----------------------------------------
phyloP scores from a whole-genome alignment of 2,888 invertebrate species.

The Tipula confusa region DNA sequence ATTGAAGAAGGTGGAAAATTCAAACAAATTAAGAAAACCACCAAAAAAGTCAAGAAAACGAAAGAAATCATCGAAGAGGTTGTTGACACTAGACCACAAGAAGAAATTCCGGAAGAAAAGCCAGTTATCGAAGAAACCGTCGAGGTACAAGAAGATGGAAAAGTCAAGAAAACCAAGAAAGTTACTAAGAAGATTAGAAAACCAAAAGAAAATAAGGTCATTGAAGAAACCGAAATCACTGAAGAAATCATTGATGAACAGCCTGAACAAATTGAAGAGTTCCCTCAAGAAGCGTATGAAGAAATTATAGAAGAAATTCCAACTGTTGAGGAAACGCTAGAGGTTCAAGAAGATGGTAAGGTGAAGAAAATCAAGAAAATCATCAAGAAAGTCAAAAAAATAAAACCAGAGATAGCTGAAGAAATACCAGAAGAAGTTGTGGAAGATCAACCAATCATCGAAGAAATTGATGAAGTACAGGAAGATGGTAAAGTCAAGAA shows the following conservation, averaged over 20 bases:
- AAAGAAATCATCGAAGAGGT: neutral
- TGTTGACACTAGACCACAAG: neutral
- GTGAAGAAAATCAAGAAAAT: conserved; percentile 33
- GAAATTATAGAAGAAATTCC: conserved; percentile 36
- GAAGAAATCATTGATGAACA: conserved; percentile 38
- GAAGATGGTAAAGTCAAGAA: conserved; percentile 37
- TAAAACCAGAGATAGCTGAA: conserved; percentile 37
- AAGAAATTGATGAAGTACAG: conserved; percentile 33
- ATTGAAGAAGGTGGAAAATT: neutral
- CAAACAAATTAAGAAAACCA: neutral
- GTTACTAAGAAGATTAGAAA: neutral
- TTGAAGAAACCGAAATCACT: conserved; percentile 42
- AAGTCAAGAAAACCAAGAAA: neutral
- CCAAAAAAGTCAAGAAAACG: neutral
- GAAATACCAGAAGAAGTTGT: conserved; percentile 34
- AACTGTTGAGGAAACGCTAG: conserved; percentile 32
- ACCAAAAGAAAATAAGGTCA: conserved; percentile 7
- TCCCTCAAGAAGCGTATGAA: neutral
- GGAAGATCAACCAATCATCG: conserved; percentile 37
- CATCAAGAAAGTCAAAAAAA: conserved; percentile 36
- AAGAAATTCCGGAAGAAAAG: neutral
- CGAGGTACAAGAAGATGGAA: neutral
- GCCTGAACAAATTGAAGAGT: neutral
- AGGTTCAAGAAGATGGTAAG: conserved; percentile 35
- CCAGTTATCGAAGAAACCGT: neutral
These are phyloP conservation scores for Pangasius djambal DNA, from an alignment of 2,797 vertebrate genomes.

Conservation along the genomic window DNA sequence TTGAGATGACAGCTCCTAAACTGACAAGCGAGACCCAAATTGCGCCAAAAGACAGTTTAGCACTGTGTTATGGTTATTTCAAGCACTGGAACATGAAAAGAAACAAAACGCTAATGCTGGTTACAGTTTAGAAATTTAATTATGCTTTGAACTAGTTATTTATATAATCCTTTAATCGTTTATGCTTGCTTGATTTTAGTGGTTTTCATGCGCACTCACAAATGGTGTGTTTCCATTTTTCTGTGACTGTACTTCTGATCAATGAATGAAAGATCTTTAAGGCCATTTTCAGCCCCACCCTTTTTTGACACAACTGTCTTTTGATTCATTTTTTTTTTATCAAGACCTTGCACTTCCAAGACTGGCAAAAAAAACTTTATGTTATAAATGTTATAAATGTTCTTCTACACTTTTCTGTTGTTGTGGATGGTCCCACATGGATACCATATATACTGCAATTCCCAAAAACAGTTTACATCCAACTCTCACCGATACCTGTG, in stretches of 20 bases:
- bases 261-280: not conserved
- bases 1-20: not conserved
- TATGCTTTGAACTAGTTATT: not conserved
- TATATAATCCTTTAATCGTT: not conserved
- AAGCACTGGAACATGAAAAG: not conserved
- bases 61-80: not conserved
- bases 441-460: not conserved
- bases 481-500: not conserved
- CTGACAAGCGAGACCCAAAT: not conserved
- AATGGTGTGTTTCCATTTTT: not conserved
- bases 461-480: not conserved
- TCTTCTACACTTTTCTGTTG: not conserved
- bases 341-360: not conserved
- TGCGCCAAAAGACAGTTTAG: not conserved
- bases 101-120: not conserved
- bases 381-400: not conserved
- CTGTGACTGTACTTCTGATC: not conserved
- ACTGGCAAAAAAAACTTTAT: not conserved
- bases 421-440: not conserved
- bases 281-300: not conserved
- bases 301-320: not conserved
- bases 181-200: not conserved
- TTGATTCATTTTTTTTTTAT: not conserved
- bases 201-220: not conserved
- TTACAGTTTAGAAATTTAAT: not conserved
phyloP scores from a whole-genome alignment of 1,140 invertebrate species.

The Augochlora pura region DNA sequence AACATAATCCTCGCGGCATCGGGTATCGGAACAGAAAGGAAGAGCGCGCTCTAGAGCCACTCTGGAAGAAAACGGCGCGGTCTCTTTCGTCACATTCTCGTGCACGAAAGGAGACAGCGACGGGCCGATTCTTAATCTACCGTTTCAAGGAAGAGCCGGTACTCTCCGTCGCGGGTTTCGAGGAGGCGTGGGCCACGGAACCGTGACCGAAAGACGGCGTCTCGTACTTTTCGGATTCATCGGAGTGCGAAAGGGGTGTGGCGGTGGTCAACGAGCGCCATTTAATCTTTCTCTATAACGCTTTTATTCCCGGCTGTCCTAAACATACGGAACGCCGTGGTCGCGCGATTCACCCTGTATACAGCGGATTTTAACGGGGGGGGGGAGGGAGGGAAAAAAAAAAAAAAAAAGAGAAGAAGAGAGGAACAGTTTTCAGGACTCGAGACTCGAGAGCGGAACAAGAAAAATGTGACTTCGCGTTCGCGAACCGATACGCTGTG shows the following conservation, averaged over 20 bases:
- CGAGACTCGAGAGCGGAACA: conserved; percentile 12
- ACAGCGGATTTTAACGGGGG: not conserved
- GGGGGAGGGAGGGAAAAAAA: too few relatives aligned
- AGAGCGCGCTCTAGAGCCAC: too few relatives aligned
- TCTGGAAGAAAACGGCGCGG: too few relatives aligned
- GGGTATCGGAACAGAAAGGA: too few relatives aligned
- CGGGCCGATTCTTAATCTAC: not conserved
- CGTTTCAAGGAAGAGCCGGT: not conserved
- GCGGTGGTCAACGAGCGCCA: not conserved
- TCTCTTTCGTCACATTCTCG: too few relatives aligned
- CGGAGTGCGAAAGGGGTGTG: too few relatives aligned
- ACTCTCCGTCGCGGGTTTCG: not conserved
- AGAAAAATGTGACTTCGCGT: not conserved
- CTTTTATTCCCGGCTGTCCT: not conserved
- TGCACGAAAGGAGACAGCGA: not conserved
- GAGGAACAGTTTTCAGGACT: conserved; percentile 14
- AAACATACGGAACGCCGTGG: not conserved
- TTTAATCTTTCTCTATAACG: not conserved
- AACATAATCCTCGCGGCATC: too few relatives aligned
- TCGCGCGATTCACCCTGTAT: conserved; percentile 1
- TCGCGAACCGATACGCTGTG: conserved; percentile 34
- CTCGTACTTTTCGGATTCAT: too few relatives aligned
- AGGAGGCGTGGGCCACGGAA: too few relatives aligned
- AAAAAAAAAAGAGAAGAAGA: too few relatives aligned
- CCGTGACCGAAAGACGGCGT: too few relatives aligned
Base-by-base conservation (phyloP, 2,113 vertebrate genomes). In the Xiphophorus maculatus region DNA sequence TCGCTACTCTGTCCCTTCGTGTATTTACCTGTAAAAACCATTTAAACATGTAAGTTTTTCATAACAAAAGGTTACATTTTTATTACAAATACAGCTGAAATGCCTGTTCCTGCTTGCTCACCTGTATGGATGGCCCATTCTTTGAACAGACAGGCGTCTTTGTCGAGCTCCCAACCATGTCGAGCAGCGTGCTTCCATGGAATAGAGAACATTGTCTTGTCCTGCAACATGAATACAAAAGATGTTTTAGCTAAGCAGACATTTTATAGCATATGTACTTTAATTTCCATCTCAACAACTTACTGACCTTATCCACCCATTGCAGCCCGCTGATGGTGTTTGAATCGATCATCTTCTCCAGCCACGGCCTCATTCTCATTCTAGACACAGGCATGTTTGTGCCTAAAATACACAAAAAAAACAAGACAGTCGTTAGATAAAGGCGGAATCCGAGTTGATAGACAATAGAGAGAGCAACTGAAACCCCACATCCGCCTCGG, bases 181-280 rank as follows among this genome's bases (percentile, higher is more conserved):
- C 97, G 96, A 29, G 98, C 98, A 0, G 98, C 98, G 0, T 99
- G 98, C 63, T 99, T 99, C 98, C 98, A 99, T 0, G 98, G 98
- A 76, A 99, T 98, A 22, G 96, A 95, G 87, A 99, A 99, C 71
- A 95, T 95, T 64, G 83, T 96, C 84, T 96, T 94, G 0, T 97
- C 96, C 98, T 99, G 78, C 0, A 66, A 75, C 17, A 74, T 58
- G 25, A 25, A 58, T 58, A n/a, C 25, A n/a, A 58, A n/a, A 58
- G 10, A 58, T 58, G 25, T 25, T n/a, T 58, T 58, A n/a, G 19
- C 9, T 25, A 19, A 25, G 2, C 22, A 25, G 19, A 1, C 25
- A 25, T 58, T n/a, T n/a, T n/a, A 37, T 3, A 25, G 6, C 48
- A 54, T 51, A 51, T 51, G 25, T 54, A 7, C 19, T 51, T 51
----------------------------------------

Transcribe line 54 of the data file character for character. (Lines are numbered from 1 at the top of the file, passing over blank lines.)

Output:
- TTACAGTTTAGAAATTTAAT: not conserved